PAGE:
Last Updated on 27th October 2022 by Sophie Nadeau
Candy colours danced across the sky and the last glimmer of light faded from beyond the horizon as our train chugged into Bordeaux’s central train station. Our perfect girls getaway weekend in Bordeaux had officially begun; a three-day escape comprising of countless cultural sites, wandering around the architecturally stunning city, and sipping on glasses of locally produced wine…
- Is a weekend enough time to visit Bordeaux?
- Day One: Highlights of Bordeaux
- Must-see Bordeaux attractions
- Dinner in Bordeaux
- Day Two: Bordeaux on a local level
- Must-see Bordeaux attractions
- Day three: Bordeaux Day Trips
- Weekend in Bordeaux essentials
- Where to stay in Bordeaux
- Enjoyed reading how to spend a long weekend in Bordeaux? Pin it now, read it again later:
Is a weekend enough time to visit Bordeaux?
Yes, a weekend is more than enough time to get a feel for Bordeaux and enjoy all of its major attractions. However, if you want to enjoy the city at a more leisurely pace and take some day trips from the southwest settlement, then you’ll want to schedule to stay three to five days in Bordeaux. If you’ve only got a short time in Bordeaux, then check out our suggestions for one day in Bordeaux.
Day One: Highlights of Bordeaux
Watch the sunrise in Bordeaux
The best time to experience the golden hour in Bordeaux is at sunrise rather than sunset, as hardly anyone else is up at this point! Some of the best spots to enjoy the sunrise in Bordeaux include the Miroir d’Eau at the Place de la Bourse, and at the Porte Cailhau.
Both of these attractions are within a five-minute walk of one another and can easily be enjoyed within the space of sunrise. Just be sure to bring your camera along as Bordeaux is truly beautiful at this time of the day.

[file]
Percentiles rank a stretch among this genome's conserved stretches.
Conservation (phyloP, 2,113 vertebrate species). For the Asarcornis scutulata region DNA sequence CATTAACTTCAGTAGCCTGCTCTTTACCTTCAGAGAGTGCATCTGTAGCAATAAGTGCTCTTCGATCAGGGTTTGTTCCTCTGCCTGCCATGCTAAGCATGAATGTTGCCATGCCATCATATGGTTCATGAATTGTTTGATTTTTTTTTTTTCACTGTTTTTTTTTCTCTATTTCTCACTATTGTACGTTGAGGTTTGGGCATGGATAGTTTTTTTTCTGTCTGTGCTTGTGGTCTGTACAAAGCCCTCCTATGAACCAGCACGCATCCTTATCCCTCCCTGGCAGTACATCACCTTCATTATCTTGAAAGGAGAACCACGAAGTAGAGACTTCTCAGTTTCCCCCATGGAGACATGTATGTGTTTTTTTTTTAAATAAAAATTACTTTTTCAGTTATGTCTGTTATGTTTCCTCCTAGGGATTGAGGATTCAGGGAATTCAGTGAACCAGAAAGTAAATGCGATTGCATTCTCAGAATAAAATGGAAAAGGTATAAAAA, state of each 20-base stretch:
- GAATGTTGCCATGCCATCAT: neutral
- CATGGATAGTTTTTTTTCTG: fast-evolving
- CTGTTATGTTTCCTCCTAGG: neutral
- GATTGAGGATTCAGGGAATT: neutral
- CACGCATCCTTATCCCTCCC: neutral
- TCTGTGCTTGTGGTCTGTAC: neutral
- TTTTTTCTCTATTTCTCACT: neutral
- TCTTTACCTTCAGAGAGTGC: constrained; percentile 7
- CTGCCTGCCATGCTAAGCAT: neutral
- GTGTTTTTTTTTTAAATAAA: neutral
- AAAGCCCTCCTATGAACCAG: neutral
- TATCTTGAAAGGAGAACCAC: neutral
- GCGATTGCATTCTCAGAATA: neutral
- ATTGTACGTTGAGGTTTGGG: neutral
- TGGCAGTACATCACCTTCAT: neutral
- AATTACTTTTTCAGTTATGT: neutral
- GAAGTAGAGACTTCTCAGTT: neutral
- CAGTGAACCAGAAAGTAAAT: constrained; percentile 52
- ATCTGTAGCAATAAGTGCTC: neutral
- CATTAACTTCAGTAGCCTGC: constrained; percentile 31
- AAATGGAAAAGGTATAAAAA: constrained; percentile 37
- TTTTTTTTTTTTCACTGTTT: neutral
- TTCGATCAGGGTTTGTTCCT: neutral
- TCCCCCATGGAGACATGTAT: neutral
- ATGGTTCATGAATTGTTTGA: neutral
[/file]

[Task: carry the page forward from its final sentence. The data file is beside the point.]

Brunch in Bordeaux
Contrast café: Following our early start, it was time to get some fuel (read: caffeine) and get ready to start exploring the rest of the city for the day! If one thing is clear, it’s that Bordeaux truly is a foodie destination.
While everyone knows that the city is famous for its red wines, what you may not know is that there are plenty of incredible breakfast, brunch, lunch, and dinner spots dotted throughout the city.
Contrast serves brunch every day of the week with the exception of Thursday. Once there, you can enjoy pancakes, various types of toast, and some truly delicious coffee. There’s a classic menu and a vegan menu.
Must-see Bordeaux attractions
After wandering around the city for sunrise, you’ll want to spend the rest of the day seeing some of the best Bordeaux attractions the city has to offer. From wandering around the Haussmannian-style architecture to sipping on wine, here are the best things to do in Bordeaux…
Wine Museum (41 Rue Borie)